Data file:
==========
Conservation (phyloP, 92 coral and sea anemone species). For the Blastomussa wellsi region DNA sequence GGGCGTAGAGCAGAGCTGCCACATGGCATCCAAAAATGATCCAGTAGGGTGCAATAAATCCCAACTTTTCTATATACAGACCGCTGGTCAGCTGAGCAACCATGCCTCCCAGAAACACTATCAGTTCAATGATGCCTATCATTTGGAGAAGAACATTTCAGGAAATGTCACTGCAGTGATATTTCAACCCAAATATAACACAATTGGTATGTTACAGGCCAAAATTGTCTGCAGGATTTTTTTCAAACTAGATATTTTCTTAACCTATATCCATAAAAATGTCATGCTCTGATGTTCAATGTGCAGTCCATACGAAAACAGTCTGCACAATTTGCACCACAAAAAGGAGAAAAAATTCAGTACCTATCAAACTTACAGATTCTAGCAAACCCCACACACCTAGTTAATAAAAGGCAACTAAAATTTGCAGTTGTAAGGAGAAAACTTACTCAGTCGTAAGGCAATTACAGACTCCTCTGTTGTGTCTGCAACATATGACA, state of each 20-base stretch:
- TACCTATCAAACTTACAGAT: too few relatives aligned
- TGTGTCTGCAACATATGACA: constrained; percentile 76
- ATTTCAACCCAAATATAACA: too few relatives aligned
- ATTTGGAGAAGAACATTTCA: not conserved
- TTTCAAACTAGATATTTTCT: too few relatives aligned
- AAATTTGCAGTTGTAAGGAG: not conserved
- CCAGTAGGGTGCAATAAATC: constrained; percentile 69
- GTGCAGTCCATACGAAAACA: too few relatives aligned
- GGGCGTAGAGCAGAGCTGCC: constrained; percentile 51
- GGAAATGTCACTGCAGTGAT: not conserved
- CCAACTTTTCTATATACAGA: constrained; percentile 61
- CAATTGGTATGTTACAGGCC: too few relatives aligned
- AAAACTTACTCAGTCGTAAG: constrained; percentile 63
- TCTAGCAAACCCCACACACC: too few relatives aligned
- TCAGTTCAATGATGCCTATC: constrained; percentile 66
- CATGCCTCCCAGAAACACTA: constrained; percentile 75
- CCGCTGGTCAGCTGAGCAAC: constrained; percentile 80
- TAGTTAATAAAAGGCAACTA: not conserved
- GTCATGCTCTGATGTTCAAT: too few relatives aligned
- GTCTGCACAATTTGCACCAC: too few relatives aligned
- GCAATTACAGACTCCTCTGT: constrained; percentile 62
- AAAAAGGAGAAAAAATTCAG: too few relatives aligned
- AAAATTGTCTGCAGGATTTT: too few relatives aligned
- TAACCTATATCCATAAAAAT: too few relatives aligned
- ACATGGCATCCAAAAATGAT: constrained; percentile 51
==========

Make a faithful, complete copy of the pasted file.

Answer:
Conservation (phyloP, 92 coral and sea anemone species). For the Blastomussa wellsi region DNA sequence GGGCGTAGAGCAGAGCTGCCACATGGCATCCAAAAATGATCCAGTAGGGTGCAATAAATCCCAACTTTTCTATATACAGACCGCTGGTCAGCTGAGCAACCATGCCTCCCAGAAACACTATCAGTTCAATGATGCCTATCATTTGGAGAAGAACATTTCAGGAAATGTCACTGCAGTGATATTTCAACCCAAATATAACACAATTGGTATGTTACAGGCCAAAATTGTCTGCAGGATTTTTTTCAAACTAGATATTTTCTTAACCTATATCCATAAAAATGTCATGCTCTGATGTTCAATGTGCAGTCCATACGAAAACAGTCTGCACAATTTGCACCACAAAAAGGAGAAAAAATTCAGTACCTATCAAACTTACAGATTCTAGCAAACCCCACACACCTAGTTAATAAAAGGCAACTAAAATTTGCAGTTGTAAGGAGAAAACTTACTCAGTCGTAAGGCAATTACAGACTCCTCTGTTGTGTCTGCAACATATGACA, state of each 20-base stretch:
- TACCTATCAAACTTACAGAT: too few relatives aligned
- TGTGTCTGCAACATATGACA: constrained; percentile 76
- ATTTCAACCCAAATATAACA: too few relatives aligned
- ATTTGGAGAAGAACATTTCA: not conserved
- TTTCAAACTAGATATTTTCT: too few relatives aligned
- AAATTTGCAGTTGTAAGGAG: not conserved
- CCAGTAGGGTGCAATAAATC: constrained; percentile 69
- GTGCAGTCCATACGAAAACA: too few relatives aligned
- GGGCGTAGAGCAGAGCTGCC: constrained; percentile 51
- GGAAATGTCACTGCAGTGAT: not conserved
- CCAACTTTTCTATATACAGA: constrained; percentile 61
- CAATTGGTATGTTACAGGCC: too few relatives aligned
- AAAACTTACTCAGTCGTAAG: constrained; percentile 63
- TCTAGCAAACCCCACACACC: too few relatives aligned
- TCAGTTCAATGATGCCTATC: constrained; percentile 66
- CATGCCTCCCAGAAACACTA: constrained; percentile 75
- CCGCTGGTCAGCTGAGCAAC: constrained; percentile 80
- TAGTTAATAAAAGGCAACTA: not conserved
- GTCATGCTCTGATGTTCAAT: too few relatives aligned
- GTCTGCACAATTTGCACCAC: too few relatives aligned
- GCAATTACAGACTCCTCTGT: constrained; percentile 62
- AAAAAGGAGAAAAAATTCAG: too few relatives aligned
- AAAATTGTCTGCAGGATTTT: too few relatives aligned
- TAACCTATATCCATAAAAAT: too few relatives aligned
- ACATGGCATCCAAAAATGAT: constrained; percentile 51